Ethiopians gathered on Mt. Herzl to commemorate the thousands who died on their way to Israel.
“The Ethiopian immigrants did not find a rose paradise here,” Prime Minister Ehud Olmert said on Wednesday at ceremony dedicating a monument to the memory of 4,000 Ethiopian Jews who died on their way to Israel.
Minister of Immigrant Absorption Ze'ev Boim, Chairman of Executive of The Jewish Agency and the World Zionist Organization Zeev Bielski and heads of the Ethiopian community also took part in the memorial service.
“The Promised Land did not explain things to the Ethiopian immigrants, despite the fact that the State of Israel has invested great efforts and resources in absorbing the immigrants, and I promise that it will keep investing as much as is necessary,” Olmert said.
“The monument we are dedicating today symbolizes the victory of the Jewish spirit,” said Boim. “This is a symbol of the State of Israel's recognition of its sons and daughters that paid with their lives to immigrate to Israel, a symbol of the unbreakable link between the Holy Land and the Jewish people in Israel and in the Diaspora.”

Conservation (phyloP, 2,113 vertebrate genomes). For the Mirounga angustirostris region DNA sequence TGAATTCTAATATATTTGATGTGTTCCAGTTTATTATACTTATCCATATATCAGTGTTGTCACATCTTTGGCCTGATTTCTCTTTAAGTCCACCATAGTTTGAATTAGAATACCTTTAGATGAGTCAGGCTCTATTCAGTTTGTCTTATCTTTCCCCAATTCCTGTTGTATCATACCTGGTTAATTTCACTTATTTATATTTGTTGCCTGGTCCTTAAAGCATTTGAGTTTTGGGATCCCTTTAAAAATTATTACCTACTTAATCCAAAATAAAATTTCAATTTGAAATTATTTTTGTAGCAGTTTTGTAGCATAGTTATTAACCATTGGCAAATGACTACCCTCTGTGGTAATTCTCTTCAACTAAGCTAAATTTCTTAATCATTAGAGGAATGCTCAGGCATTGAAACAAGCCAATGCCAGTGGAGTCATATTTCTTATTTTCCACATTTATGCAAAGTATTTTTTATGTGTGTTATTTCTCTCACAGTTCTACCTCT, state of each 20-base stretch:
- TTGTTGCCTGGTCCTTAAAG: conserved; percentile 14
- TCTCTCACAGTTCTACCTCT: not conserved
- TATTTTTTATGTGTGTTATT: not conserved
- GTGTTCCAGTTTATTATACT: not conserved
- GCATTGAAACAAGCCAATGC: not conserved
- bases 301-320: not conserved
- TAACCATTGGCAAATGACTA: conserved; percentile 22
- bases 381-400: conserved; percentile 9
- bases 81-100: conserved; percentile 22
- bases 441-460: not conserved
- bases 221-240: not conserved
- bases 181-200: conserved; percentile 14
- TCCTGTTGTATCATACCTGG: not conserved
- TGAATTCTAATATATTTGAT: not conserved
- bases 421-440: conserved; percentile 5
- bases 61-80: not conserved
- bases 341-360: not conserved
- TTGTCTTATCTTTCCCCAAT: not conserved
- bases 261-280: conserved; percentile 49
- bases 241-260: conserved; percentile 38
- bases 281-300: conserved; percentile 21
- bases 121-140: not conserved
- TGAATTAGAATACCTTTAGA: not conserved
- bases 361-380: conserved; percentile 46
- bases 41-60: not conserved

The mass exodus of the Ethiopian Jews began in 1983 and 1984, when they secretly began moving towards the Sudanese border. In the Sudanese camps, the Ethiopians became victims of murder, rape, disease, robbery and hunger.
In November 1984 some 8,000 immigrants were brought to Israel in Operation Moses. Ethiopians were not brought to Israel until Operation Solomon in 1991 when some 14,000 immigrants were brought to Israel within 36 hours.
Today, the Ethiopian community in Israel is comprised of 110,495 people, 75,969 are immigrants and 34,526 are Israeli-born.